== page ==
While it may seem like L.A. is a concrete jungle, there's a lot of land in the greater metropolitan area that's undeveloped. According to a recent study of the 650,000-acre area known as the Rim of the Valley Corridor -- a stretch of mountainous land that encompasses the Santa Monica Mountains National Recreation Area, 180,000 acres of National Forest property, and a whole lot of buildings -- nearly 84% of the region remains undeveloped. And there are quite a few reasons that land needs to be protected:
The [...] area encompasses a mosaic of natural communities that span coastal and montane ecosystems and support high levels of biodiversity. More than 10,000 years of human habitation are represented in the cultural resources found with the study area.
The quote comes courtesy of a National Park System study assessing who and what would best serve the area. After concluding that creating a new National Park wouldn't be the best option, the group considered four possibilities:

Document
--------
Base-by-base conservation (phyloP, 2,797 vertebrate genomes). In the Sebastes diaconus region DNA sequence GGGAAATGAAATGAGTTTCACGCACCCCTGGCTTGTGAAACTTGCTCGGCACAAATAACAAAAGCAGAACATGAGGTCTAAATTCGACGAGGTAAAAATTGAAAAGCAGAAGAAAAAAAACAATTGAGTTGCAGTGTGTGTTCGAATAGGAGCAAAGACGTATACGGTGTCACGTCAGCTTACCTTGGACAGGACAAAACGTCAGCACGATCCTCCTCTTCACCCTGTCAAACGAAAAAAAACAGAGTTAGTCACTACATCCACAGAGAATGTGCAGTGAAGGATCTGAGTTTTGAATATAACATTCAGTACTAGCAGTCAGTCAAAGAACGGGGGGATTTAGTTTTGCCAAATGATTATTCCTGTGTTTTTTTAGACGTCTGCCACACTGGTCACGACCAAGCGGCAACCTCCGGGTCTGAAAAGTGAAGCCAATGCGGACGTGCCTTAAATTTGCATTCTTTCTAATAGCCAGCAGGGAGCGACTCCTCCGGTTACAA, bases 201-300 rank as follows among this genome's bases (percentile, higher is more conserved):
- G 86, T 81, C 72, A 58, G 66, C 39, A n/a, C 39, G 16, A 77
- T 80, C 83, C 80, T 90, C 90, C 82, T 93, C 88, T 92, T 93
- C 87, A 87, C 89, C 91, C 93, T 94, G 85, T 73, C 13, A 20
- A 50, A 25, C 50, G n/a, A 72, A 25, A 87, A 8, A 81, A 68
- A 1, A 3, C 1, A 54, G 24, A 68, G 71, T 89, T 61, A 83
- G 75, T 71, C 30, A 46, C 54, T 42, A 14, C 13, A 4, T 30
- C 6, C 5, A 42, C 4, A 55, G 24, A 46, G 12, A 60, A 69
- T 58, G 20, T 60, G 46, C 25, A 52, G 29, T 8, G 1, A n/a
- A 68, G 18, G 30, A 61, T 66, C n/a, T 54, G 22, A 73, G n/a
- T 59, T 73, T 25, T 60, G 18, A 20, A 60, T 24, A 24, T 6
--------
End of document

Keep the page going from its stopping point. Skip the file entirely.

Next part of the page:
- Alternative A: Essentially keeping things status quo;
- Alternative B: Developing a "cooperative conservation partnership" with landowners and private groups;
- Alternative D: Adding 313,000 acres to the Santa Monica Mountains National Recreation Area.
But it was ultimately Alternative C that the group decided to recommend, which includes handing over 173,000 acres to the Santa Monica Mountains National Recreation Area.
This is the beginning of the end of a long process of figuring out how to protect the land, which started with a Congressional mandate way back in 2008. There are another five public meetings scheduled (as well as one virtual online meeting) over the next two months that will ideally bring this issue to a close. Head over to the website to get more information about it.